The rationale of this study hence came from two sides. First, from the personal experience of observing the effectiveness of research-led teaching due to which as he embarked on his career, he started writing and integrating the course relevant cases in his teaching. Secondly, this offered an opportunity to understand the impact of integration of research in enhancing teaching effectiveness better with respect to usage of self-authored cases. Scholars have increasingly focused on the integration of research and teaching and the resultant impact on the learning experience of the students (Jenkins & Healey, 2005).

In addition, there is also focus on integration of research done by teachers in their teaching and the enhanced impact on teaching due to the fact that as researchers, they will be much more aware about the conduct of the research and would be in a position to elaborate it whenever required (Vadukut, 2018).

Investigation of the relationship between research and teaching in higher education has flourished for several decades, and the most recent research phase has focused particularly on how the research-teaching nexus can enhance the quality and outcomes of the learning experience for both students and academics (Malcolm, 2014). The results, however, have been inconclusive as Breen and Lindsay (1999) proposed motivation as a significant differentiator of student perception, with intrinsically motivated students being more likely to view their teachers’ research positively. Case study is a powerful medium for active involvement of instructor as well as students. The use of case studies has been found to enhance the critical thinking and problem-solving skills of students, and their motivation to learn (Yadav, Shaver & Meckl, 2010). Further, it liberates students from the domination of right-answer syndrome and helps them to think about alternative ways to solve the problem under discussion, while making the content easier to remember, and the class more enjoyable for students, thereby increasing student attendance (Hoag, Lillie and Hoppe, 2005). It thus facilitates in elicitation of different issues, perceptions, and solutions without making any value judgment (McNergney, Ducharme &Ducharme, 1999). Students get to know multiple views and diverse interpretations, which help them in honing their problem solving skills (Greenhalgh, 2007). Consequently, case-based teaching has been used in business schools, to train students to work in complex and ill-structured domains and equip them for the real world of practice (Yadav, Shaver & Meckl, 2010). To analyze the case study, students use quantitative and qualitative evidence to defend their arguments which helps them in sharpening their analytical skills (Hammond, 1980).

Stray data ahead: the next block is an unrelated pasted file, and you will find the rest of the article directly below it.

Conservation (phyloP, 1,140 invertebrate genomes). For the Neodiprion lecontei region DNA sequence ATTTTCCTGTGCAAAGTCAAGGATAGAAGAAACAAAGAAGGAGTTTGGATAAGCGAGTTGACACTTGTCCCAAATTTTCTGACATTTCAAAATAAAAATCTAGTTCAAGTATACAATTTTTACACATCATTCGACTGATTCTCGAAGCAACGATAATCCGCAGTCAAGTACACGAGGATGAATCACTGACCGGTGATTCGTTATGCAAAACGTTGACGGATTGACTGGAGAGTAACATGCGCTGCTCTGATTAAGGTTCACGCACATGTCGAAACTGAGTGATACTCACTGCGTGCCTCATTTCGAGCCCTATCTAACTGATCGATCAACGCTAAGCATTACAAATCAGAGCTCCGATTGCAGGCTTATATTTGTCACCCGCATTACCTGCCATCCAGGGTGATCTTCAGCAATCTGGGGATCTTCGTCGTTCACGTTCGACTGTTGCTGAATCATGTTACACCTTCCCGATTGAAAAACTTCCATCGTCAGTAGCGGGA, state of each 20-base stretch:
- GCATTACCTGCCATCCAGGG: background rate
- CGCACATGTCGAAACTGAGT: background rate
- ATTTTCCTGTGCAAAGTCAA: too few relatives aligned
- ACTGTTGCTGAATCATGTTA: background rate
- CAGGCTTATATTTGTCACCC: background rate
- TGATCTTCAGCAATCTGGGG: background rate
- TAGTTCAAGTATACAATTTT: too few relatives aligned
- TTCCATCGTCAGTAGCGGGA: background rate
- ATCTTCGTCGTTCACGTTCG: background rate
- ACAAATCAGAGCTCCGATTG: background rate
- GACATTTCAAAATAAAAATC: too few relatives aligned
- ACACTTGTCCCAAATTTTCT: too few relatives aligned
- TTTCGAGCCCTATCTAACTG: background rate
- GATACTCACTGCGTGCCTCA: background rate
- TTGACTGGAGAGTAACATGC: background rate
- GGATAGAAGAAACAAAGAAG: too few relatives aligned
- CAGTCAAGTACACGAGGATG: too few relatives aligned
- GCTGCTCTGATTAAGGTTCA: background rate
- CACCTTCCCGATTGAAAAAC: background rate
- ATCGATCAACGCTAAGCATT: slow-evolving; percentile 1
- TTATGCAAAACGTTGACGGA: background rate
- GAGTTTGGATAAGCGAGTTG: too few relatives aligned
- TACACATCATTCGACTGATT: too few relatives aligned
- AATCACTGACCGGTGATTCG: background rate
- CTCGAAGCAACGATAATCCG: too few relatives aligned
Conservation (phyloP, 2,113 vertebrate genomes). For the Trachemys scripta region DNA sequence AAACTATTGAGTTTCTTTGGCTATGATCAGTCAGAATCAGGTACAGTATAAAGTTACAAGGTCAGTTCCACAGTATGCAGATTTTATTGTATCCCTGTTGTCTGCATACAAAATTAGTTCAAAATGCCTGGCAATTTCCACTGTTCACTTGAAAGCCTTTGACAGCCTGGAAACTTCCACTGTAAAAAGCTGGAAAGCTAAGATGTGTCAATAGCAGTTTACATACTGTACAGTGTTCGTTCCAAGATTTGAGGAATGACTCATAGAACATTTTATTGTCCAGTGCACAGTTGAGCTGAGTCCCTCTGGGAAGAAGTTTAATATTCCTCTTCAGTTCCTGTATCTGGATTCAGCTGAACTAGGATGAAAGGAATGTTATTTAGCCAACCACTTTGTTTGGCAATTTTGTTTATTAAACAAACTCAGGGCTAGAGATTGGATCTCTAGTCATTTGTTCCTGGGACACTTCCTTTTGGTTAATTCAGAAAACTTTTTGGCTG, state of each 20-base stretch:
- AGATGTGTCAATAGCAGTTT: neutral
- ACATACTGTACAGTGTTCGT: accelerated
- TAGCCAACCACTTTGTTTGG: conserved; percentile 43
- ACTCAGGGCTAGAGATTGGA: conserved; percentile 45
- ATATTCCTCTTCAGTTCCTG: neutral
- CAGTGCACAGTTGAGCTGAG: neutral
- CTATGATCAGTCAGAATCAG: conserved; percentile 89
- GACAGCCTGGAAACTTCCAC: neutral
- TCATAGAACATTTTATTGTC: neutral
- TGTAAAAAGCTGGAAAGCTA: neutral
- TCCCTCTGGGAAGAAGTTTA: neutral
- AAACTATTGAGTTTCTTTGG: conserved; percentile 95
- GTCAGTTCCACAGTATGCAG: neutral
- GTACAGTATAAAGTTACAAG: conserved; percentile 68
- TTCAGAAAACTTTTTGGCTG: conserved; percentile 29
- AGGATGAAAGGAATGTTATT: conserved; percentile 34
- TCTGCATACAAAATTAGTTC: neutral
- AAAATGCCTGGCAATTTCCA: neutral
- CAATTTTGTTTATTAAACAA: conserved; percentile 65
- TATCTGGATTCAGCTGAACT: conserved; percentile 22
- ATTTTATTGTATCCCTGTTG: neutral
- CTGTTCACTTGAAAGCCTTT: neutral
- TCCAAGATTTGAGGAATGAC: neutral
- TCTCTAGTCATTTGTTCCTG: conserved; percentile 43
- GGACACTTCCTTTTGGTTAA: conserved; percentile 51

Complete Article List

Search this Journal:
Open Access Articles: Forthcoming
Volume 3: 2 Issues (2020): Forthcoming, Available for Pre-Order
Volume 2: 2 Issues (2019): Forthcoming, Available for Pre-Order
Volume 1: 1 Issue (2018)
View Complete Journal Contents Listing